The Athens Democracy Forum made me understand that populism has a positive side that acts as a warning bell for democracy from turning overly elitist. However, I also came to see that populism has contributed to the extreme polarization of society in several countries and has negatively impacted climate politics.
After the 1990s, Francis Fukuyama and many liberals thought a bit like Tony Montana in “Scarface” – they had the world in their hands and the Marxist historical dialectic was over. However, globalization, despite its far more tangible positive and multicultural sides, along with the crumbling effects of the 2008 financial crisis, isolated some members of society. Too often, liberal politicians saw markets as more important than sovereign majoritarian will and appealed to the latter only during election times. Additionally, leftists grew more and more aseptic to modern working-class needs, stuck with an anachronistic understanding of them. In this setting, an opening was provided for the right to gain a voice. The resulting protest vote placed Trump in power in the USA, Bolsonaro in Brazil, Salvini in Italy, and more.
Despite that, I believe it is too early to announce the death of democracy. In fact, whereas Trump and Salvini tried to weaken the system of checks and balances in their countries and other politicians seemed to be focused on appealing to them as fascists, the institutional structures have survived. On one side, the impeachment inquiry into Trump and the coalition-building that sidelined Salvini in Italy have shown that established government systems have been able to tackle a populist wave and keep its leaders in check.
However, what’s more positive is that participants in the Athens Democracy Forum, like many people in the societies mentioned above, seem to have learnt from past mistakes. In fact, due to populism, we have come to understand that the apparent overall and unquestioned agreement in society in regard to the positive impacts of market liberalism was all but a mask that hid the “other parts” that silently felt like their voices were not heard as they saw their jobs fly away from their national borders.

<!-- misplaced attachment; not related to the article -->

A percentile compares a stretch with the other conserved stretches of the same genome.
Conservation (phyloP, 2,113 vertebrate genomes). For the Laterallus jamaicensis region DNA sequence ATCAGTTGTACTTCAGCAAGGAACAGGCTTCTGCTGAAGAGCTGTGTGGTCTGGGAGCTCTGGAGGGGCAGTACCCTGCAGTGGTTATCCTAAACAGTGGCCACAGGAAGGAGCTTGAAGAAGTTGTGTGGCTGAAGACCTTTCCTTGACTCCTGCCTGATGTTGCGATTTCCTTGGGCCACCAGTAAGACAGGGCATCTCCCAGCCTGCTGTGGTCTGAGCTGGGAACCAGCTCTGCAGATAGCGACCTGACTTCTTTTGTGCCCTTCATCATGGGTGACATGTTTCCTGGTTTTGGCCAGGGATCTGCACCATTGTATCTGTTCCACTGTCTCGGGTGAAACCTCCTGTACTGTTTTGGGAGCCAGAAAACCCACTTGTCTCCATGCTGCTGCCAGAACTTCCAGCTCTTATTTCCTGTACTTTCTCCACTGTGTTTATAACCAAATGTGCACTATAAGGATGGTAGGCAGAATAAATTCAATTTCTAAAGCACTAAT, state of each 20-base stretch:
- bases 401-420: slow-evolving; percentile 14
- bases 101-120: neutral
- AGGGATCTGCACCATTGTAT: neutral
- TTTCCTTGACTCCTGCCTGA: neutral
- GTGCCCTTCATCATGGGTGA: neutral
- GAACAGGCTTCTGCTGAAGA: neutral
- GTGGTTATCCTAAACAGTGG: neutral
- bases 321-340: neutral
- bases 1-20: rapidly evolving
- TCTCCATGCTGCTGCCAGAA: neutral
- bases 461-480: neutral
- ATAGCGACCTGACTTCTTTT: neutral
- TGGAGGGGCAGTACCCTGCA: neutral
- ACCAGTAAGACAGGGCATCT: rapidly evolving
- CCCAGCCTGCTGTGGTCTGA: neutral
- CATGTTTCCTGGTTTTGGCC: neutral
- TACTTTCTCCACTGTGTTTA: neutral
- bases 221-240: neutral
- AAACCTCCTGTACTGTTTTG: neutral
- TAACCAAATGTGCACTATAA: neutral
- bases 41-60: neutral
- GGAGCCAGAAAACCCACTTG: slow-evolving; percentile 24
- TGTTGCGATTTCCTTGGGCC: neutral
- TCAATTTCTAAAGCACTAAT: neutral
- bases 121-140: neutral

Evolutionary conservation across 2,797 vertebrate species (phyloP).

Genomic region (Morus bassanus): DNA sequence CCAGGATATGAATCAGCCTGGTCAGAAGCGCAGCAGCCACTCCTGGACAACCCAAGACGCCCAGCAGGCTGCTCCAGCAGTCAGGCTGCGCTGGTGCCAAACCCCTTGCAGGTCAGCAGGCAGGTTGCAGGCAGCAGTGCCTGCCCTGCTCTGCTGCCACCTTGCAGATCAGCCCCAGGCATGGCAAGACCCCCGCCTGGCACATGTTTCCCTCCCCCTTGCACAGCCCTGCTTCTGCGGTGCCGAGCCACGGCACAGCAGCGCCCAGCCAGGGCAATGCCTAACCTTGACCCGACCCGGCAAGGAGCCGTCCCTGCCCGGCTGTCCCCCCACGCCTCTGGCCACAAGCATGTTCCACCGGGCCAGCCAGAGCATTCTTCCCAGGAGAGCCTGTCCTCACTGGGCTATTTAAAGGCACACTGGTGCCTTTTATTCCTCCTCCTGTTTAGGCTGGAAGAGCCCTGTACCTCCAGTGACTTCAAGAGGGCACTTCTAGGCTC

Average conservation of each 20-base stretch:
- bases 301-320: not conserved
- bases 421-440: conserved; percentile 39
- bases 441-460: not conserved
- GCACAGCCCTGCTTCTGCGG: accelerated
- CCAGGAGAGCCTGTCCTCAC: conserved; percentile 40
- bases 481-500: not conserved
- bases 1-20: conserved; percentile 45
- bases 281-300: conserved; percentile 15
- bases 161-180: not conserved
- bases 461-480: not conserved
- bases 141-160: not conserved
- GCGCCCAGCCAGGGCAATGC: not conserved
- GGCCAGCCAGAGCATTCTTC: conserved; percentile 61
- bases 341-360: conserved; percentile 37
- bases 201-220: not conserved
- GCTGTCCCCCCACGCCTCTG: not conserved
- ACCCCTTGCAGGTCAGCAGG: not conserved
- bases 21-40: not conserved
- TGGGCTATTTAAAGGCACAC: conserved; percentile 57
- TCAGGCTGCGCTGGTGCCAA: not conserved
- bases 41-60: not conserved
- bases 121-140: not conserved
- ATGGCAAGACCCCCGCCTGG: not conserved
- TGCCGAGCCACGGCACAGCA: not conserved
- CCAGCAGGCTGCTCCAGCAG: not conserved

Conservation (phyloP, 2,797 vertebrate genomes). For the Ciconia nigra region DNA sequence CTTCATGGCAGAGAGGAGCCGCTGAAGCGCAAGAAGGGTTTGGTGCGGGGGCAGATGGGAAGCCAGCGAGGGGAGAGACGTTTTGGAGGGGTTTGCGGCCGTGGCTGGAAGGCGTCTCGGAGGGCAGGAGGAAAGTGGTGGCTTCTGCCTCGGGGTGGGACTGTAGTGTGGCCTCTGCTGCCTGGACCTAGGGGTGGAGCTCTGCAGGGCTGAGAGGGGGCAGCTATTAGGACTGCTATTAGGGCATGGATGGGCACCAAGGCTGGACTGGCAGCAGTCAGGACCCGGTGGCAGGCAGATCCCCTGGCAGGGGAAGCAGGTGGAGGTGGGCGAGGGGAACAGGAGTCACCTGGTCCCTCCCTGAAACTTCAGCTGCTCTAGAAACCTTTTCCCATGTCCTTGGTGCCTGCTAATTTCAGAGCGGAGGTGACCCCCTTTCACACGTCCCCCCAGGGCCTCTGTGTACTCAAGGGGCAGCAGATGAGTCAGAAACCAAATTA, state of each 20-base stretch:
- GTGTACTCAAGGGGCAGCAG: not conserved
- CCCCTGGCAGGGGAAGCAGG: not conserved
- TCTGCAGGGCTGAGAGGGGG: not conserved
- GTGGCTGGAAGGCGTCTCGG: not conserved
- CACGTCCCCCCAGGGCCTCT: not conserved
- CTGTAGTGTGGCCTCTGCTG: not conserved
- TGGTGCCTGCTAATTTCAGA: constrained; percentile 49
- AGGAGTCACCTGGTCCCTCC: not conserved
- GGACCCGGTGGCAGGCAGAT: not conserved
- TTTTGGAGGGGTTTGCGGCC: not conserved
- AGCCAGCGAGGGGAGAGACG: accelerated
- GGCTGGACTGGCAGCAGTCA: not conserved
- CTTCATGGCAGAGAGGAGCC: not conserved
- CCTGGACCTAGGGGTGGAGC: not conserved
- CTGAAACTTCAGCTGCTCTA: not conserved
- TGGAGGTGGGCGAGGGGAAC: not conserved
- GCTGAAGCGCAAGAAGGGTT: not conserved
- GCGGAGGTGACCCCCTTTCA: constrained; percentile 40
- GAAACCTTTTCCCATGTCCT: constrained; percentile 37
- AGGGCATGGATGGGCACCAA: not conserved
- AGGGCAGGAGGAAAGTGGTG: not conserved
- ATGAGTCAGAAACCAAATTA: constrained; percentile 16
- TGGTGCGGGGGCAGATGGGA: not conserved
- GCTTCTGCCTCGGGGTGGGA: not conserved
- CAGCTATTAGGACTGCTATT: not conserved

Despite the positivity, the ADF has also alarmed me regarding the issues of polarization and climate change denial. In fact, populism has deeply divided society, increased or excused hate crimes and has strengthened the censorship abilities of private institutions by turning platforms like Facebook from highways of thoughts into active regulators. These are surely not indications of healthy democracies.
Along with these, the populist intermission in the course of many of the world’s democracies was as extremely damaging in the field of climate policy. Moreover, the climate skepticism that characterized many populists in power in the democracies of the Global South and North slowed down the change that needed to be made to keep up with the goal to fulfill important missions like goals 2, 6, 7, 13, 14 and 15 of the UN Sustainable Development Goals that touch on issues of climate policy.
Considering that the change for the climate has to start from the countries that have the money and resources to afford such drastic policy changes, having skeptics in office like Trump, who scrapped the Paris Climate Agreement of 2015, or Bolsonaro, who sees the Amazon as a Brazilian national property, surely does not help. Indeed, it is quite damaging.
Surely, to change and better the democratic system we have to hear the warning bells of protest votes and the silent voices behind them. We should also understand that, whereas this warning bell could turn out positively for democratic institutions and empathy, it has been costly on a societal basis and damaging for our climate. Overall, we have to move, learn and act fast to assure the well-being of democracy and the climate in the future.
Demetrio Iannone is a student at John Cabot University, Rome, Italy.